In Kathryn Davis’ novel Duplex (Graywolf Press, 195 pages), the suburban mundane is interrupted by the magical, the mythic, and the bizarre. In a neighborhood of duplex housing, kids play on the street as robot neighbors fly past them, sorcerers and Bodies Without Souls drive by in Mercedes, and teddy bears become human babies. Two coexisting narratives alternate from chapter to chapter, as two worlds slide past each other and often overlap. The intimacy between these worlds is such that the particularities of each echo the other, the realities of both merging into one.
The novel, recently published in paperback, follows such characters as Miss Vicks (who is described as “a real woman; you could tell by the way she didn’t have to move her head from side to side to take in sound”) and her neighbor, Mary, who happens to marry a sorcerer; robots who look like people, a baseball player who sells his soul for success. The narrative of this cast alternates with that of the narrative of Janice and the neighborhood girls, who, as though at a sleepover, listen to their cooler, older peer,as she tells them stories about the phenomena of their world. Janice’s stories, many of which could stand alone as fables, do more than just interrupt the more linear narrative of Miss Vicks and those around her. These stories ground the world of the novel as one with a long history of bizarre occurrences that are perceived as both mystifying and entirely ordinary by its characters.
One way of allowing yourself to experience the brilliance of Duplex is by accepting that the novel thrives in its departure from logic; the text is not there to hold your hand. The reader instead treads through the thickets of the strange, often leaving one scratching her head. Those wishing to follow a story whose plot has a traditional structure, with a clear climax and conclusion, might not find what they expect, but they will find themselves bedazzled and delighted with the narrative’s unconventionality. We spoke with Davis via email about Duplex and the uses of plot and genre in her work.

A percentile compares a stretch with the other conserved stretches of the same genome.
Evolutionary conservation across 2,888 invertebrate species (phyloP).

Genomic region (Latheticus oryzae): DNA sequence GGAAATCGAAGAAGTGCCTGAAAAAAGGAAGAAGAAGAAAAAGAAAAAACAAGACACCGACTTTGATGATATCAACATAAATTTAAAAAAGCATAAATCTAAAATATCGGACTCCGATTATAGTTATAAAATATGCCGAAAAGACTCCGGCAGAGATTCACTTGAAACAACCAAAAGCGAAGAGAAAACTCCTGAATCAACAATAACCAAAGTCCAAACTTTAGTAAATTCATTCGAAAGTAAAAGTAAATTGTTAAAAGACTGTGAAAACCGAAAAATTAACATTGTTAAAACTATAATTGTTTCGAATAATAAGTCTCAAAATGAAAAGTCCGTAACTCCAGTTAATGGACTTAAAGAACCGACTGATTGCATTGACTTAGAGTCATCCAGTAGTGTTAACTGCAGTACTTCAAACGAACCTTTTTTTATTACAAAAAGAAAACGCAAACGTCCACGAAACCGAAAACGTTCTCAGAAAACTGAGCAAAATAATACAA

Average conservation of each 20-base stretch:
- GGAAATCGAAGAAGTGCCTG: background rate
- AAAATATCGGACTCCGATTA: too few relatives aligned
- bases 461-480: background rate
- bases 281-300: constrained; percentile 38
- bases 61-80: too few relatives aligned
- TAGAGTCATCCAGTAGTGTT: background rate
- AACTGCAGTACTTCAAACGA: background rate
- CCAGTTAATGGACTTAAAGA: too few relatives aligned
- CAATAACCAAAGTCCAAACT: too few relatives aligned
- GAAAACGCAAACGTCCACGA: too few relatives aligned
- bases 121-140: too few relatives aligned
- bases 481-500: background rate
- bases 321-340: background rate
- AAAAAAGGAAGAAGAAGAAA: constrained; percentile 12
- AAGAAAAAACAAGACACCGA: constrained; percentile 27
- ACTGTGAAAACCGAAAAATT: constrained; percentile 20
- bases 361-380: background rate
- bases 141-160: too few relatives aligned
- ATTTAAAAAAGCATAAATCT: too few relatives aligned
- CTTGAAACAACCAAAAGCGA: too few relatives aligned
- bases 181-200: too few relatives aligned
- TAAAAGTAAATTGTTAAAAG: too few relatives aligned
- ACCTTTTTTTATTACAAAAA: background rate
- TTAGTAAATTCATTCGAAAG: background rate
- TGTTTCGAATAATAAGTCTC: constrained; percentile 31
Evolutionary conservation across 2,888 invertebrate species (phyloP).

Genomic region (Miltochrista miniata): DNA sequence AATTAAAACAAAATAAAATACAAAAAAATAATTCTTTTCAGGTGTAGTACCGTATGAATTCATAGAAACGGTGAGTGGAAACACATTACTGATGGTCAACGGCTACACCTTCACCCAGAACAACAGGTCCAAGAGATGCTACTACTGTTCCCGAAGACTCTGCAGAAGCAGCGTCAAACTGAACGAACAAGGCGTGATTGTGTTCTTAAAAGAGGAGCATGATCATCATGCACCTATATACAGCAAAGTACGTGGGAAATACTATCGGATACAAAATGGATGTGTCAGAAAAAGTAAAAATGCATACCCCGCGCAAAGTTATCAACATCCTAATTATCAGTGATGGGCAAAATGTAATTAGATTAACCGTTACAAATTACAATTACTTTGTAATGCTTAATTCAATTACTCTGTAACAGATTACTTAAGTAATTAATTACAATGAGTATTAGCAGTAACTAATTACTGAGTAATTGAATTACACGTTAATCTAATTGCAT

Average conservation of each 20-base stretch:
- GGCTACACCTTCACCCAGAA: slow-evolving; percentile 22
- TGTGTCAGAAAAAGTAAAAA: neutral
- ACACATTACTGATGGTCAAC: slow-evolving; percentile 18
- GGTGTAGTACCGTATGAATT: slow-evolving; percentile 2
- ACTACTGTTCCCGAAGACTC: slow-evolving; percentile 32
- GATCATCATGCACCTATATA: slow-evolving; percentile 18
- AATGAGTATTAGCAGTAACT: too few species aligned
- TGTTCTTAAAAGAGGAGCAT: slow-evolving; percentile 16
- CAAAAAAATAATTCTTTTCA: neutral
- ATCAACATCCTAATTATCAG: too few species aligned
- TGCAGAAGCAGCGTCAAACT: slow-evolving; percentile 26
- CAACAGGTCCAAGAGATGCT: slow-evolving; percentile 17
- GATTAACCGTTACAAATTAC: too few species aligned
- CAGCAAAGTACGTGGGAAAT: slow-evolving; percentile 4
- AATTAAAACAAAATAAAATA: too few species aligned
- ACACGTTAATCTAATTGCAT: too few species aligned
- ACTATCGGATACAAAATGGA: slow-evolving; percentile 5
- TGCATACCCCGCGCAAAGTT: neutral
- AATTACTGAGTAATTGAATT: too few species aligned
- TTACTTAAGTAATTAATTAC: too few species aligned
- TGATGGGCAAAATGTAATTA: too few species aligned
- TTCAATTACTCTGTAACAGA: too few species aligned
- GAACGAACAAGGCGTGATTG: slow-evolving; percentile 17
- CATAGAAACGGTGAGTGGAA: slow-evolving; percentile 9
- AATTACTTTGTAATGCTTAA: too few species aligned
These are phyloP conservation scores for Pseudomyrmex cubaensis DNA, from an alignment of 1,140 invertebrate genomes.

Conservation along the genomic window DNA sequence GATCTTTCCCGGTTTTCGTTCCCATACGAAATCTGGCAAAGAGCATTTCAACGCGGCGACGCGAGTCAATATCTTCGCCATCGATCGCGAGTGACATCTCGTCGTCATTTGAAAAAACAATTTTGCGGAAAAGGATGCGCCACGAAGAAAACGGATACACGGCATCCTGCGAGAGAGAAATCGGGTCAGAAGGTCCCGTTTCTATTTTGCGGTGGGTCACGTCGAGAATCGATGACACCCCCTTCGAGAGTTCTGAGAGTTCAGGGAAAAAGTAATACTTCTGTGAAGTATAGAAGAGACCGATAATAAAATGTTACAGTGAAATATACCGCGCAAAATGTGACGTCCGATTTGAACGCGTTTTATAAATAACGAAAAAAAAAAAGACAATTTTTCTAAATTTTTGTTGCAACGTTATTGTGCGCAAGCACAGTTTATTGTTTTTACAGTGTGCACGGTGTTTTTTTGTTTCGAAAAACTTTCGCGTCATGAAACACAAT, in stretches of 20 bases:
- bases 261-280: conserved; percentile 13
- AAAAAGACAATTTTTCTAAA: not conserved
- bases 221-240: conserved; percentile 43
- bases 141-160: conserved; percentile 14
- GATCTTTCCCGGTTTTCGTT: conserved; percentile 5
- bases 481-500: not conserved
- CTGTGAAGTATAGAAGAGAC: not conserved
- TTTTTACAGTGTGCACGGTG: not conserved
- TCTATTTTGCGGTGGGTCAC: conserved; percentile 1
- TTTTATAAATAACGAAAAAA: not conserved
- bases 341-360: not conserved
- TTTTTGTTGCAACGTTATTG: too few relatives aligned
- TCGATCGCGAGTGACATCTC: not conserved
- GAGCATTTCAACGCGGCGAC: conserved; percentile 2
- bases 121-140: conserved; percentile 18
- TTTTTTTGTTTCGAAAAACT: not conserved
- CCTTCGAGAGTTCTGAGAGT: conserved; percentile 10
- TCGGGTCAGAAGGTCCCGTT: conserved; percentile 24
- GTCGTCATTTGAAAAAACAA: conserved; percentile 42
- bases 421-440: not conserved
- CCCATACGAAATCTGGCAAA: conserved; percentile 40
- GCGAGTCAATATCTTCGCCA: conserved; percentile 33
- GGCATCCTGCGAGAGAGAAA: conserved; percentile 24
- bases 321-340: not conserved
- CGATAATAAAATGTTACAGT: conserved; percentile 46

ZYZZYVA: The novel begins, “It was a suburban street, one block long, the houses made of brick and built to last like the third little pig’s.” Referencing a fable, both in the context of a suburban setting and in the first sentence of your novel, prepares readers for the world they are entering. How do you see yourself working toward “training” the reader to read your writing? What do you hope the reader will experience through “being trained” to read the strange and surprising conglomerate of worlds in Duplex?
Kathryn Davis: That opening sentence you’ve quoted here is a perfect example. Chiefly, I hope it’s the tone of the sentence that “trains” my reader, helping him or her realize how whenever something implausible, fantastic—impossible, really!—occurs, it will occur in the most matter-of-fact way, as expectable as brushing your teeth before going to bed, or watching the sun rise in the east in the morning. I spend a lot of time early on hearing the tone of a novel I’m writing in my mind’s ear. This is one of the ways a writer is able to make contact with her reader on a non-literal level, via a sort of Vulcan mind-meld—a place that exists beyond the realm of actual language.